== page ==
Online piracy spurs high-tech arms race
Sharing illegal copies of songs and movies on the Internet is a common practice, with the risks of getting caught slim. But even as the entertainment industry steps up its push to rid the online world of piracy, tech-savvy file sharers are devising new ways to avoid getting caught.
Swapping files online, by all accounts, is more popular than ever. In the past six months alone, no fewer than 50 new versions of "peer-to-peer," or P2P file-trading software programs have emerged on the Internet. Unlike some of the most popular services like Kazaa and Grokster, many of them try to shield the identities of their users with password-protected networks, encryption and other tools.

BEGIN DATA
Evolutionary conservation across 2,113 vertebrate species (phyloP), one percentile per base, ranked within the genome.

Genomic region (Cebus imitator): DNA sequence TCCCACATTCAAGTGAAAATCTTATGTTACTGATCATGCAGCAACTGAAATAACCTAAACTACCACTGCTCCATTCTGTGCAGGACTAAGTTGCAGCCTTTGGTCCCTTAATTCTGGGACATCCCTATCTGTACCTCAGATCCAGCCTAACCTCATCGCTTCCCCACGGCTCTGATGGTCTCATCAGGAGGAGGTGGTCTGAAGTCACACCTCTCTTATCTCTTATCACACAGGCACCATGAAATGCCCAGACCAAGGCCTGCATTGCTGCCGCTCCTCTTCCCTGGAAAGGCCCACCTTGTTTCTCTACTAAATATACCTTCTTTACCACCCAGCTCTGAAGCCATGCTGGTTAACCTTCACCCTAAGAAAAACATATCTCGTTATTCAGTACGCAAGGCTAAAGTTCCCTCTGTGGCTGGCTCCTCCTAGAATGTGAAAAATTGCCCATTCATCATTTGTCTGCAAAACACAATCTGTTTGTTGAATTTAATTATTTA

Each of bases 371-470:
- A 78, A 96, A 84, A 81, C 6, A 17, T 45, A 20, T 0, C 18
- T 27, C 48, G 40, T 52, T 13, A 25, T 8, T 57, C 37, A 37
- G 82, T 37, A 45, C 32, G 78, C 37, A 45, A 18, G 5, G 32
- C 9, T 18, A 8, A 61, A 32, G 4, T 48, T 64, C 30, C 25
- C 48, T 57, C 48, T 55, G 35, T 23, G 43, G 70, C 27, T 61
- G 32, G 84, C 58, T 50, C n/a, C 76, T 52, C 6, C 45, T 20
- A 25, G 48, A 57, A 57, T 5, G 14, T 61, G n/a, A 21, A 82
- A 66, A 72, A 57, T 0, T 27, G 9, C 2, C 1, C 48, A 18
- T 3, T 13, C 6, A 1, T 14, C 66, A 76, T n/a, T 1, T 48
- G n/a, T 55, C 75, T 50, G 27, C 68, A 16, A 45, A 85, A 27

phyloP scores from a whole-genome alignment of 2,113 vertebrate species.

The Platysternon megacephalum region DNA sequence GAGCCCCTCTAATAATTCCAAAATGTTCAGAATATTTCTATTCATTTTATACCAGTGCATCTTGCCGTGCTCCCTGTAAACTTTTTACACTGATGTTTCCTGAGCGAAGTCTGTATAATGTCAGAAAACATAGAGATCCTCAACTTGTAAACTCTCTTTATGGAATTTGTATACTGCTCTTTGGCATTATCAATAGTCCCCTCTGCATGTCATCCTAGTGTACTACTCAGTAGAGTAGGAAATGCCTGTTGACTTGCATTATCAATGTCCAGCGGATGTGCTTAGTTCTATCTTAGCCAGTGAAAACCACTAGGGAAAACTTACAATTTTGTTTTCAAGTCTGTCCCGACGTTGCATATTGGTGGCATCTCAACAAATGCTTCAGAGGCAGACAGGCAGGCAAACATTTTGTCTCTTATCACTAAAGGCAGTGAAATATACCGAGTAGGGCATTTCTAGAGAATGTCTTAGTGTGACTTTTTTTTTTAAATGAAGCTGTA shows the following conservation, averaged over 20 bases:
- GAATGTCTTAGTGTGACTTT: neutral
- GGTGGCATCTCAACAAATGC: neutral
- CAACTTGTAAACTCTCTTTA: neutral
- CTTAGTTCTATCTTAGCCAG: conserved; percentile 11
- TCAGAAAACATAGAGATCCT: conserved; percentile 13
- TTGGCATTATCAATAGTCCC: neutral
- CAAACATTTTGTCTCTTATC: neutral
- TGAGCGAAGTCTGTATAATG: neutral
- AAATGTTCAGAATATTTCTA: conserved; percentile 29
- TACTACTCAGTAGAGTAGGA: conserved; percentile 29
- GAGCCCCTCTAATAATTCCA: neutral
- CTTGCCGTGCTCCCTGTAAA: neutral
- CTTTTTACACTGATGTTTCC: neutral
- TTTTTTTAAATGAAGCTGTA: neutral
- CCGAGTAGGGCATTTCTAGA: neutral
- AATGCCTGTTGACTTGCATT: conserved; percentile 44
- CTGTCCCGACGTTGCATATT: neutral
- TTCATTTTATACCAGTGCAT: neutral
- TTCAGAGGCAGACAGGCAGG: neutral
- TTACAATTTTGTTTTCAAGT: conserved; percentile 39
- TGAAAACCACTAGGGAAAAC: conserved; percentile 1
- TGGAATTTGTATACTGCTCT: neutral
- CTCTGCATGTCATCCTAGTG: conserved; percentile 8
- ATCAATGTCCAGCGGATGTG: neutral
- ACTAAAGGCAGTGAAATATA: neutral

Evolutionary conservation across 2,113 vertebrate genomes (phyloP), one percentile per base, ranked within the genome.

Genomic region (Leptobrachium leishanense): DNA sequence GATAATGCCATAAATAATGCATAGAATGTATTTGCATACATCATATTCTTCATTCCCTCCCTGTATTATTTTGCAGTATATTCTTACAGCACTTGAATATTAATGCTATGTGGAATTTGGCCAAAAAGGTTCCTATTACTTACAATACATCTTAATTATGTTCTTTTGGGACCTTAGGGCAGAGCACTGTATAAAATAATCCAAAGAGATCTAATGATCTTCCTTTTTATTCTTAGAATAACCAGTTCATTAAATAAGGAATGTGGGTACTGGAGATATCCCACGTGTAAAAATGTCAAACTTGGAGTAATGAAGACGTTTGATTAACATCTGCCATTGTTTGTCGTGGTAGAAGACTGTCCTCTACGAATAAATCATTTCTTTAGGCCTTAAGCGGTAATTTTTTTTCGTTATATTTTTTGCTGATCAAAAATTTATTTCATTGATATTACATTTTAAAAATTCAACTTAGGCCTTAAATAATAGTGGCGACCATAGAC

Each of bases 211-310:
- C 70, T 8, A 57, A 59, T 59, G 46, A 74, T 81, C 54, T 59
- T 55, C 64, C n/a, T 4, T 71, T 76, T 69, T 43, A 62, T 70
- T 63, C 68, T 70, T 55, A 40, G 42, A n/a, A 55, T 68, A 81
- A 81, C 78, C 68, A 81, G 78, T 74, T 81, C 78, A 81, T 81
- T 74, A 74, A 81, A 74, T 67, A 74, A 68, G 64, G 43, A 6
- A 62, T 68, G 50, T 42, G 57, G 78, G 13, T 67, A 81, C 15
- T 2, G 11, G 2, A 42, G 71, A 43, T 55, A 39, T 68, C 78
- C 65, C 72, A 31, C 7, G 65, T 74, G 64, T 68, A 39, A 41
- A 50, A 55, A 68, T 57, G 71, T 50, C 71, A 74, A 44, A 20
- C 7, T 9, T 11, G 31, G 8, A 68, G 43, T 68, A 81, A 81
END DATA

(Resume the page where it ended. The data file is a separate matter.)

People who prefer downloading illegally copied files are jumping ship from the big-name networks in favor of these tightly knit communities, said Jorge Gonzalez, co-founder of Zeropaid.com, a Web forum for P2P enthusiasts.
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